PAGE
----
That summer, Ripanti launched the hashtags #facciamoluce #facciamofolla (#shedlight and #makeacrowd) to ‘sign’ her posts on race and racism. “It is a digital form of activism that I made real,” Ripanti said to me over the phone. “The COVID-19 lockdown in Italy has taught people to communicate with each other without being in the same room,” she added.
The pandemic itself has laid bare systemic inequalities and racial discrimination as several Italian black influencers, as Tia Taylor and Bellamy Okot, founder of the blog AfroItalian Souls, have pointed out. Taylor, for instance, reported the experiences of medical students who aren’t trained on how skin diseases look on darker skins. (It’s a worldwide phenomenon, with one black student in London having recently published a book to help healthcare staff identify symptoms on darker skin.)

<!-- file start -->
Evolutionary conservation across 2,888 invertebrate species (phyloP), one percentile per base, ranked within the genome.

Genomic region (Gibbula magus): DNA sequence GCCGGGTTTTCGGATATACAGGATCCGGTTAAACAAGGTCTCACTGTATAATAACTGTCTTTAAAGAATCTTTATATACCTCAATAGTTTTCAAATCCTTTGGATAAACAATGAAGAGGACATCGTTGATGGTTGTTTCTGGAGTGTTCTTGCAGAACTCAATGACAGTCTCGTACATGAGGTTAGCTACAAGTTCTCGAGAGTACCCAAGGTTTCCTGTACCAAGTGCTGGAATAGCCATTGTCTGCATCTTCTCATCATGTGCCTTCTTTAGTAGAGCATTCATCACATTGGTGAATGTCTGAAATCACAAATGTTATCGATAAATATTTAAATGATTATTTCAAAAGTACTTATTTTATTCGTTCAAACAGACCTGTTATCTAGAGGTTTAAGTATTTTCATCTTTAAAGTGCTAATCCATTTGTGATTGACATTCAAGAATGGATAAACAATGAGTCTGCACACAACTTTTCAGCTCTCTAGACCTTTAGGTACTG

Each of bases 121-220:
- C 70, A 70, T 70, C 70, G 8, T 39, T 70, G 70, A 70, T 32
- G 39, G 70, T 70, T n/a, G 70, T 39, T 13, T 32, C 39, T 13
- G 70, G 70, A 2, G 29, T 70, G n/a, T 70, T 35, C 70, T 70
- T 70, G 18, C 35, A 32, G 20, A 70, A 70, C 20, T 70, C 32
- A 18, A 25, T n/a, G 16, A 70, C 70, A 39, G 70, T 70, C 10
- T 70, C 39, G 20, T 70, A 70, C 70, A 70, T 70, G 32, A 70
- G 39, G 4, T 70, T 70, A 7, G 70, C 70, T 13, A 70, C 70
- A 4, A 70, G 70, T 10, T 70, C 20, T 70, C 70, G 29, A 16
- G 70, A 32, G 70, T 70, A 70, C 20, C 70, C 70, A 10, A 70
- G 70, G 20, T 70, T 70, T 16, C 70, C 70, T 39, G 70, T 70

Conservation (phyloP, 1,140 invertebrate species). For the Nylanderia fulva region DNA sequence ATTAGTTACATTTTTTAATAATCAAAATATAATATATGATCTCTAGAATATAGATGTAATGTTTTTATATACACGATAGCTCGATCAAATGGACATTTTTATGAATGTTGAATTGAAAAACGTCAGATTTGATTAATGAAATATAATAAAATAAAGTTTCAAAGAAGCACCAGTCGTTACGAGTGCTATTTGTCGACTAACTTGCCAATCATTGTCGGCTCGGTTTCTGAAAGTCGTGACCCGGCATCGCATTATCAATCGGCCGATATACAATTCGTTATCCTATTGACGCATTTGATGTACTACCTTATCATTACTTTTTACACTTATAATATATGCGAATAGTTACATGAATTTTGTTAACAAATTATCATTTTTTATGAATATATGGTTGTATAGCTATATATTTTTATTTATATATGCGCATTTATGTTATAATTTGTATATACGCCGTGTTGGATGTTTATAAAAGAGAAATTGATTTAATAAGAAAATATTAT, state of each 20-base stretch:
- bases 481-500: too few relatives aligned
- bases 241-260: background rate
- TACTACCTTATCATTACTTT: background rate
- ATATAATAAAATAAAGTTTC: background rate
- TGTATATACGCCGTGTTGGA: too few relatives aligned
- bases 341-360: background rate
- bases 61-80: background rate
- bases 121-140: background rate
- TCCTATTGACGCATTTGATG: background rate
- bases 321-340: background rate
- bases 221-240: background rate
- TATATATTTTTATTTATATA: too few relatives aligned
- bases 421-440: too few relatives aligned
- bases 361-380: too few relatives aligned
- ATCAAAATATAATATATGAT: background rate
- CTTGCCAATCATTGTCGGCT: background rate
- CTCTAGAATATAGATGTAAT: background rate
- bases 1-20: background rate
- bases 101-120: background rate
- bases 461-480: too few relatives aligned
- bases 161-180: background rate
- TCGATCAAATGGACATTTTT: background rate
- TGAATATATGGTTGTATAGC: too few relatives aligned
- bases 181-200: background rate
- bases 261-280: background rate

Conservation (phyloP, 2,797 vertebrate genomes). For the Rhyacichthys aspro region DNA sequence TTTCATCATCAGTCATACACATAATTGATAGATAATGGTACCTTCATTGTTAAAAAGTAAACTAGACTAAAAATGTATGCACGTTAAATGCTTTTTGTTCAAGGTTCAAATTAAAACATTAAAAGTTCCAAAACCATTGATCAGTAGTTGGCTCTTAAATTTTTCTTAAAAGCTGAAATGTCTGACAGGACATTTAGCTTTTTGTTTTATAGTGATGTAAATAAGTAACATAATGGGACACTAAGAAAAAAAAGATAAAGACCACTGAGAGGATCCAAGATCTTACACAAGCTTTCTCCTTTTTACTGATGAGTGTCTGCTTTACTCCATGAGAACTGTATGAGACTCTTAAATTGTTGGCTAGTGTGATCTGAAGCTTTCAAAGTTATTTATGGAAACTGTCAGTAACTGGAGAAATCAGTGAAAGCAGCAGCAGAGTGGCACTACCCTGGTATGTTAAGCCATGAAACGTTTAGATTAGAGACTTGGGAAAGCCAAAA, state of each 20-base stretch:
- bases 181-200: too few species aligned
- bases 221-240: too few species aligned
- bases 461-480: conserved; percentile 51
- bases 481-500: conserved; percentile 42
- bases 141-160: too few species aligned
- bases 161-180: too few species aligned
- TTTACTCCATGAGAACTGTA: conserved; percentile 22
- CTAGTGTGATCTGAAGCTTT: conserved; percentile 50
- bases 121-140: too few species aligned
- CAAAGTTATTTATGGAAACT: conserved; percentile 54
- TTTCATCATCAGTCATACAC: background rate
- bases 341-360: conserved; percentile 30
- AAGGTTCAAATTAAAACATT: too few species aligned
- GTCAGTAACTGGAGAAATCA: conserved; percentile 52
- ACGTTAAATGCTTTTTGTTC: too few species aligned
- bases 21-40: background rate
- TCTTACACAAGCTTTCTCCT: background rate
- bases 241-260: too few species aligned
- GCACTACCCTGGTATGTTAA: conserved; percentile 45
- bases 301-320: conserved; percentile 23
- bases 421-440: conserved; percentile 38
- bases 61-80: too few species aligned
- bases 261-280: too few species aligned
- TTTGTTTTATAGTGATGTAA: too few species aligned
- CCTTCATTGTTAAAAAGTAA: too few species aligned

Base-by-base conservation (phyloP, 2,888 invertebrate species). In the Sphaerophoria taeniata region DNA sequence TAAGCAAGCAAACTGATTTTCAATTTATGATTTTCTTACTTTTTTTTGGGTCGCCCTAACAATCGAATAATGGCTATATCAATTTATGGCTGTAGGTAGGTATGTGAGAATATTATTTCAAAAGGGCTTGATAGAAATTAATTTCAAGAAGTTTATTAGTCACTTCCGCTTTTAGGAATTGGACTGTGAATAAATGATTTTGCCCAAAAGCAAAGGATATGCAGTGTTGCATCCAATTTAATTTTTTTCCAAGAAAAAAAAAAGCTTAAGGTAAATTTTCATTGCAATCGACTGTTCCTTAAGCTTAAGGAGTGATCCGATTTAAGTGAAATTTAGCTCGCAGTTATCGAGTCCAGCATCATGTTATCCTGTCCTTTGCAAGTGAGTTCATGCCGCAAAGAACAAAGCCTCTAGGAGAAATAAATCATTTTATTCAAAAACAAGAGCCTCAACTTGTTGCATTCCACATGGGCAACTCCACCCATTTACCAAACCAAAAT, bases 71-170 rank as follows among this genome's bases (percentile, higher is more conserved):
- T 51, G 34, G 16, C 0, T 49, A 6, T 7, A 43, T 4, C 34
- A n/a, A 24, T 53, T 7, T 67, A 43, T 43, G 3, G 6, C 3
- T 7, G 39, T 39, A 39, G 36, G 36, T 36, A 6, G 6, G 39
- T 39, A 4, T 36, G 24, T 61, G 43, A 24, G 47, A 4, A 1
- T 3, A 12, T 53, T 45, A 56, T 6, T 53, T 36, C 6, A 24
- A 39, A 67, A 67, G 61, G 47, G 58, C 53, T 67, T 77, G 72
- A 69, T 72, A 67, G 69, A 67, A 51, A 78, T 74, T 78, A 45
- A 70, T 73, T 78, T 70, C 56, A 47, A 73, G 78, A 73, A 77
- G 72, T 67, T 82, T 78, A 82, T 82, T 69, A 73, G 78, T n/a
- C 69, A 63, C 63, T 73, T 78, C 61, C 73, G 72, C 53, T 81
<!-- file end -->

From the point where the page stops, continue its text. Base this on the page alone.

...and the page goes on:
Razzismo Brutta Storia (meaning: Racism ugly story) is an older anti-racist organisation than these Instagram accounts, having been founded in 2008. It is made up of researchers, activists and artists from racialised backgrounds who publish academic articles and opinion pieces and organise lectures and sit-ins.
Last June, for instance, the group put together “Decolonise the city”, a public lecture on Italian colonialism in the Milanese gardens that host Indro Montanelli’s statue. But a spokesperson told me that in the past year “our content, especially on Instagram, found a bigger reach than ever” – including among white Italians willing to talk about racism for the first time.
Not all people of colour were pleased with this new, unexpected attention. “I was shocked by the number of followers that swarmed into my profile,” said Ripanti, mentioning the sudden interest of white Italians in the much-needed conversation about racism. “I felt like I was part of a trend.”